at Denver 99, L.A. Lakers 84 (L.A. Lakers lead 2-1)
Offensive Ratings: Denver 113.2, L.A. Lakers 96.2
What we have here, as we expected all along, is a competitive series--a rare treat this year outside of the 4-5 matchups. The Denver Nuggets didn't do it in exactly the fashion we envision, but they controlled Friday's Game 3 back at the comfort of the Pepsi Center and gave the Lakers plenty to consider for the remainder of this series.
The Nuggets still haven't shot the ball particularly well, which can be traced largely to the quality of the Lakers' interior defense. Denver shot 63.8 percent at the rim during the regular season, per Hoopdata.com, is hitting just 56.1 percent of those shots during those series and was almost exactly on that average in Game 3. The Nuggets overcame it by sheer volume. They grabbed 19 offensive rebounds and quietly turned the ball over just seven times against the Lakers' turnover-allergic defense. So Denver got up 15 more shot attempts than the Lakers.
During the first quarter, the Nuggets did shoot well, getting a couple of early triples from Arron Afflalo. That helped them build a dominating 41-17 lead that was never destined to last. By the late third quarter, the Lakers had closed to within four and Mike Brown sensed the opportunity to earn a momentous road win. Playing on two days rest, he gave Kobe Bryant and Pau Gasol shorter breaks than usual in the second half and kept Andrew Bynum on the floor until the waning moments. In terms of personnel, the Lakers gave the Nuggets the toughest matchup they can. It didn't matter.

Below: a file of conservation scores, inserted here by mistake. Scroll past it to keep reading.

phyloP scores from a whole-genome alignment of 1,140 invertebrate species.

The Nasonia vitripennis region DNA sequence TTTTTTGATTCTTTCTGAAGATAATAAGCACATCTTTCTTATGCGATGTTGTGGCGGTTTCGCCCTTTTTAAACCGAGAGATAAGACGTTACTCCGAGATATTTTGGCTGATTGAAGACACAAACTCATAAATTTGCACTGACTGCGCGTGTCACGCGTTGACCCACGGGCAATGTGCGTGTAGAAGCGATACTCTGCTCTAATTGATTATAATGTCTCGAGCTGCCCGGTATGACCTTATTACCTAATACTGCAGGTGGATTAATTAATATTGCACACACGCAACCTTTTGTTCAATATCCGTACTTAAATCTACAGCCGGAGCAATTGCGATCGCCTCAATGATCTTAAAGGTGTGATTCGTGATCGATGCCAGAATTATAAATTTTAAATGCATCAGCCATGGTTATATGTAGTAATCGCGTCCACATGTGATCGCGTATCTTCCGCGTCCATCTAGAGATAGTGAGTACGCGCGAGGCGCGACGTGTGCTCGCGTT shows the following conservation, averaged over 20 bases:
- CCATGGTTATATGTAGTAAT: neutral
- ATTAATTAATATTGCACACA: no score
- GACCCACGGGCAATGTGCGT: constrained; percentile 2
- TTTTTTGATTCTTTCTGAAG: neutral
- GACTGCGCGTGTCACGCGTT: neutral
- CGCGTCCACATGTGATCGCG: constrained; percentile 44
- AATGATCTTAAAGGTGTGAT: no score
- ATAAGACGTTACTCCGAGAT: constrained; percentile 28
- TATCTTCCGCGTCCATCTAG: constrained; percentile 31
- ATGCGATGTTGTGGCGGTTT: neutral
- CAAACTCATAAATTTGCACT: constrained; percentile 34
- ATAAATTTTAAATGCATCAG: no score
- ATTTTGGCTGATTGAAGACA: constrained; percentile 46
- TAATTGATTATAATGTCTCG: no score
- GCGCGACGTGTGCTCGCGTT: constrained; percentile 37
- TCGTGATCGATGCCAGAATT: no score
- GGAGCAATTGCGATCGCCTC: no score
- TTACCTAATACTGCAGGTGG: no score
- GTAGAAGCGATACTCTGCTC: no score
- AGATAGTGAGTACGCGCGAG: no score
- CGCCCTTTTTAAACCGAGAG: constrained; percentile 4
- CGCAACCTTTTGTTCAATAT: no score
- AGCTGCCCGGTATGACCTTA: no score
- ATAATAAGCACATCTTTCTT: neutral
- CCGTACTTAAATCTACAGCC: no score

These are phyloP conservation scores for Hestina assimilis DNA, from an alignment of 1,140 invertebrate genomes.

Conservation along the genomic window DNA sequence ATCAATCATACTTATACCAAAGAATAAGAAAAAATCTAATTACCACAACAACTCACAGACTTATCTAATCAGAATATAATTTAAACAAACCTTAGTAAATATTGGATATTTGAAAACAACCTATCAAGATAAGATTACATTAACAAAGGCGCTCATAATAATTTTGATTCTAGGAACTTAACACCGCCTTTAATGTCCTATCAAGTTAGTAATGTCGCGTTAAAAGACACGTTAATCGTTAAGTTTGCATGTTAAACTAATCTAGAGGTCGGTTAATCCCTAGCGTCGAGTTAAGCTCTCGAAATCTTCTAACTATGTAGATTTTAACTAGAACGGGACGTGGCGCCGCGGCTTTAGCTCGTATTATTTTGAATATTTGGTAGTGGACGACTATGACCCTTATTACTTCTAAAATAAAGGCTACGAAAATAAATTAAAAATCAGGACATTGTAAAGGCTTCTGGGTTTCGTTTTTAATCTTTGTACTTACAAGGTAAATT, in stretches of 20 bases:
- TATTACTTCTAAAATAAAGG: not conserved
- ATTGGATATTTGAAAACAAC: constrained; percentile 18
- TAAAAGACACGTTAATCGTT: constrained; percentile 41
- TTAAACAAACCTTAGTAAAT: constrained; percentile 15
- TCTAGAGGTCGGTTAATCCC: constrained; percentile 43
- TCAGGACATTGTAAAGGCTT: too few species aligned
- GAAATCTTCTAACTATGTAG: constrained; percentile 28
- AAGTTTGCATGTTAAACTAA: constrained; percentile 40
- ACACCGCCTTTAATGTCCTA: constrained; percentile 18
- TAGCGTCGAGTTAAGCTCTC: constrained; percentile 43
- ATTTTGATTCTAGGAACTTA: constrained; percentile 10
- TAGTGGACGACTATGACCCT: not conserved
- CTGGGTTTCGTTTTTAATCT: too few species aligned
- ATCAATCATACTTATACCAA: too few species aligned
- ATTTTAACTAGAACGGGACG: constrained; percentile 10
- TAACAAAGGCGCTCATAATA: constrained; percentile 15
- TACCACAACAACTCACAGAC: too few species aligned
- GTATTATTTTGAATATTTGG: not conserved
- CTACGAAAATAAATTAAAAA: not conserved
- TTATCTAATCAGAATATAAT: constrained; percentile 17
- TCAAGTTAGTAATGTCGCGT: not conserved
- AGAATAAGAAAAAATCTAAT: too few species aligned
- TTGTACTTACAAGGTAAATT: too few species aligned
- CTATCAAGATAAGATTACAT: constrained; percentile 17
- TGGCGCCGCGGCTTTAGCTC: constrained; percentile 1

Much of that credit has to go to JaVale McGee, who delivered one of the best performances of his enigmatic career. McGee battled Bynum in the post on nearly even terms and supplied a needed dose of energy at the other end. Bynum made all eight of his free throw attempts but shot just 5-of-12 from the field because McGee (and also starter Timofey Mozgov, who wasn't as effective at the other end of the floor but was a clear upgrade on Kosta Koufos) were able to push him off his favored spots on the block. McGee nearly matched him point for point and supplied 15 rebounds (six offensive) and four blocks.
Whether McGee can maintain that level of play is anyone's guess, but if he does the Lakers' counter should probably be more touches for Pau Gasol down low. Gasol got just 13 shot attempts, making seven of them. He's got a major size advantage against Kenneth Faried, who played extended minutes because Al Harrington left early with a broken nose. Denver survived because Faried was everywhere, matching McGee's totals of 15 rebounds, six offensive. The Nuggets also got terrific performances from their point guards, Ty Lawson and Andre Miller, who combined for 38 points, 13 assists and one turnover in 70 minutes of action.
Kevin Pelton is an author of Basketball Prospectus.
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